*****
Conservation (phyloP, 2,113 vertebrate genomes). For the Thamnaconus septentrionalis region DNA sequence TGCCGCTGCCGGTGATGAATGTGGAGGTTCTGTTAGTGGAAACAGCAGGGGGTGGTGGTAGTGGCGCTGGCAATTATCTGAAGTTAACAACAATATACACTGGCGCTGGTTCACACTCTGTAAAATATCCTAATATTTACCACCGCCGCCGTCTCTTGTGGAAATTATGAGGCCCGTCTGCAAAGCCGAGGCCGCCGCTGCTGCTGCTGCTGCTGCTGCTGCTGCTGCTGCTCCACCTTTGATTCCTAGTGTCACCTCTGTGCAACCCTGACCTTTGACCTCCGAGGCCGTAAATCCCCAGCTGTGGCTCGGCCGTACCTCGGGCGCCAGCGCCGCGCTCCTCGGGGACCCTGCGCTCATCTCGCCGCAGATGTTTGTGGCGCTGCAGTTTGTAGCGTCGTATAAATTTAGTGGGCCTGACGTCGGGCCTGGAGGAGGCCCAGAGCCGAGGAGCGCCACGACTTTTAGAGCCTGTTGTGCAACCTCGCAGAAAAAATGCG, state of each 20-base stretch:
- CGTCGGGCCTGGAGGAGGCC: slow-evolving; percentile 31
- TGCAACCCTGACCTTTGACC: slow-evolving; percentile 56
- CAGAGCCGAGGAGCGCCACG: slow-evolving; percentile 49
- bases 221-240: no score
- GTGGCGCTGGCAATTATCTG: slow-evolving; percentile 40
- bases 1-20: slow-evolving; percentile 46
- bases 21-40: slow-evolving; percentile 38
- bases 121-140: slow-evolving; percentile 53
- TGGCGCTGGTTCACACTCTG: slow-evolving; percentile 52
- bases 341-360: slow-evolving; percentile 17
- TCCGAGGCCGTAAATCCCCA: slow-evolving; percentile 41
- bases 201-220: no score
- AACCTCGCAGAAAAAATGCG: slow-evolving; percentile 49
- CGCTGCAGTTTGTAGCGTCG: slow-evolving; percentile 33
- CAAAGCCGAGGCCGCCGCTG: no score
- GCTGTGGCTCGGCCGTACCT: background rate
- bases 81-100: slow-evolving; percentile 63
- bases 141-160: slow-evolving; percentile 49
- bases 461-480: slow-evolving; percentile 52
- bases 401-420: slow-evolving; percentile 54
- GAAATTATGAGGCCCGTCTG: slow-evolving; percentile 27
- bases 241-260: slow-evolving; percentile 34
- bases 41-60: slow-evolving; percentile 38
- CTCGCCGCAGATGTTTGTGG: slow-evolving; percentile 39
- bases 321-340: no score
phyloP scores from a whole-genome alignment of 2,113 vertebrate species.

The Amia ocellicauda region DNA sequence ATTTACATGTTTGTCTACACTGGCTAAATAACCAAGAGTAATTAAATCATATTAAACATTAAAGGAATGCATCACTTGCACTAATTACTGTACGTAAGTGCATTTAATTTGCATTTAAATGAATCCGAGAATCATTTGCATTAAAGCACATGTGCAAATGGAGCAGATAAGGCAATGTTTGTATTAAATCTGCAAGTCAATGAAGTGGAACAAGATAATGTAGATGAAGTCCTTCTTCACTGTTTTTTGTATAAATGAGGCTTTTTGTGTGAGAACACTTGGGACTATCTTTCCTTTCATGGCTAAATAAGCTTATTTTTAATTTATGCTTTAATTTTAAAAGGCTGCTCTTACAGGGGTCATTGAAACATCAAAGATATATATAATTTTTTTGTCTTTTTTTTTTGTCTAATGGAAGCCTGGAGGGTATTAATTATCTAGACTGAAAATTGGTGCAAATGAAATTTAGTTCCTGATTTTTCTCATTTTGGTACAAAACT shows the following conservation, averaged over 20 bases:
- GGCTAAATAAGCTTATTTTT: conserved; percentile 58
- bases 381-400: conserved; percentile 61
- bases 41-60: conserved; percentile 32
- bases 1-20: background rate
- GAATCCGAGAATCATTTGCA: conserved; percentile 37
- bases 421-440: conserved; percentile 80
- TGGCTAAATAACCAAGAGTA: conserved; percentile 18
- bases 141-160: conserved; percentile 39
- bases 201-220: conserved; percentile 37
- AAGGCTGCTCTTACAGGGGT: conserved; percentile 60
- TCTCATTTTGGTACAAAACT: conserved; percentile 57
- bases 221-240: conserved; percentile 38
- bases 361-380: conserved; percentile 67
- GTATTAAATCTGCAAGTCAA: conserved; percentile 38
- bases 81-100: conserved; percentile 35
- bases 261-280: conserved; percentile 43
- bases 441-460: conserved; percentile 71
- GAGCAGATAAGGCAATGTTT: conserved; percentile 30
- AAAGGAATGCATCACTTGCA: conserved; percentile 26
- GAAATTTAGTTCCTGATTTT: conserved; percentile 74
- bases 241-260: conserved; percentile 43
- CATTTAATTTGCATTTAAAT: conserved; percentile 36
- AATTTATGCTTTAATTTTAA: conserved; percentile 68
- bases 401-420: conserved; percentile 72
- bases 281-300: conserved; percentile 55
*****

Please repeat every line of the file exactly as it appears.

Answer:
Conservation (phyloP, 2,113 vertebrate genomes). For the Thamnaconus septentrionalis region DNA sequence TGCCGCTGCCGGTGATGAATGTGGAGGTTCTGTTAGTGGAAACAGCAGGGGGTGGTGGTAGTGGCGCTGGCAATTATCTGAAGTTAACAACAATATACACTGGCGCTGGTTCACACTCTGTAAAATATCCTAATATTTACCACCGCCGCCGTCTCTTGTGGAAATTATGAGGCCCGTCTGCAAAGCCGAGGCCGCCGCTGCTGCTGCTGCTGCTGCTGCTGCTGCTGCTGCTCCACCTTTGATTCCTAGTGTCACCTCTGTGCAACCCTGACCTTTGACCTCCGAGGCCGTAAATCCCCAGCTGTGGCTCGGCCGTACCTCGGGCGCCAGCGCCGCGCTCCTCGGGGACCCTGCGCTCATCTCGCCGCAGATGTTTGTGGCGCTGCAGTTTGTAGCGTCGTATAAATTTAGTGGGCCTGACGTCGGGCCTGGAGGAGGCCCAGAGCCGAGGAGCGCCACGACTTTTAGAGCCTGTTGTGCAACCTCGCAGAAAAAATGCG, state of each 20-base stretch:
- CGTCGGGCCTGGAGGAGGCC: slow-evolving; percentile 31
- TGCAACCCTGACCTTTGACC: slow-evolving; percentile 56
- CAGAGCCGAGGAGCGCCACG: slow-evolving; percentile 49
- bases 221-240: no score
- GTGGCGCTGGCAATTATCTG: slow-evolving; percentile 40
- bases 1-20: slow-evolving; percentile 46
- bases 21-40: slow-evolving; percentile 38
- bases 121-140: slow-evolving; percentile 53
- TGGCGCTGGTTCACACTCTG: slow-evolving; percentile 52
- bases 341-360: slow-evolving; percentile 17
- TCCGAGGCCGTAAATCCCCA: slow-evolving; percentile 41
- bases 201-220: no score
- AACCTCGCAGAAAAAATGCG: slow-evolving; percentile 49
- CGCTGCAGTTTGTAGCGTCG: slow-evolving; percentile 33
- CAAAGCCGAGGCCGCCGCTG: no score
- GCTGTGGCTCGGCCGTACCT: background rate
- bases 81-100: slow-evolving; percentile 63
- bases 141-160: slow-evolving; percentile 49
- bases 461-480: slow-evolving; percentile 52
- bases 401-420: slow-evolving; percentile 54
- GAAATTATGAGGCCCGTCTG: slow-evolving; percentile 27
- bases 241-260: slow-evolving; percentile 34
- bases 41-60: slow-evolving; percentile 38
- CTCGCCGCAGATGTTTGTGG: slow-evolving; percentile 39
- bases 321-340: no score
phyloP scores from a whole-genome alignment of 2,113 vertebrate species.

The Amia ocellicauda region DNA sequence ATTTACATGTTTGTCTACACTGGCTAAATAACCAAGAGTAATTAAATCATATTAAACATTAAAGGAATGCATCACTTGCACTAATTACTGTACGTAAGTGCATTTAATTTGCATTTAAATGAATCCGAGAATCATTTGCATTAAAGCACATGTGCAAATGGAGCAGATAAGGCAATGTTTGTATTAAATCTGCAAGTCAATGAAGTGGAACAAGATAATGTAGATGAAGTCCTTCTTCACTGTTTTTTGTATAAATGAGGCTTTTTGTGTGAGAACACTTGGGACTATCTTTCCTTTCATGGCTAAATAAGCTTATTTTTAATTTATGCTTTAATTTTAAAAGGCTGCTCTTACAGGGGTCATTGAAACATCAAAGATATATATAATTTTTTTGTCTTTTTTTTTTGTCTAATGGAAGCCTGGAGGGTATTAATTATCTAGACTGAAAATTGGTGCAAATGAAATTTAGTTCCTGATTTTTCTCATTTTGGTACAAAACT shows the following conservation, averaged over 20 bases:
- GGCTAAATAAGCTTATTTTT: conserved; percentile 58
- bases 381-400: conserved; percentile 61
- bases 41-60: conserved; percentile 32
- bases 1-20: background rate
- GAATCCGAGAATCATTTGCA: conserved; percentile 37
- bases 421-440: conserved; percentile 80
- TGGCTAAATAACCAAGAGTA: conserved; percentile 18
- bases 141-160: conserved; percentile 39
- bases 201-220: conserved; percentile 37
- AAGGCTGCTCTTACAGGGGT: conserved; percentile 60
- TCTCATTTTGGTACAAAACT: conserved; percentile 57
- bases 221-240: conserved; percentile 38
- bases 361-380: conserved; percentile 67
- GTATTAAATCTGCAAGTCAA: conserved; percentile 38
- bases 81-100: conserved; percentile 35
- bases 261-280: conserved; percentile 43
- bases 441-460: conserved; percentile 71
- GAGCAGATAAGGCAATGTTT: conserved; percentile 30
- AAAGGAATGCATCACTTGCA: conserved; percentile 26
- GAAATTTAGTTCCTGATTTT: conserved; percentile 74
- bases 241-260: conserved; percentile 43
- CATTTAATTTGCATTTAAAT: conserved; percentile 36
- AATTTATGCTTTAATTTTAA: conserved; percentile 68
- bases 401-420: conserved; percentile 72
- bases 281-300: conserved; percentile 55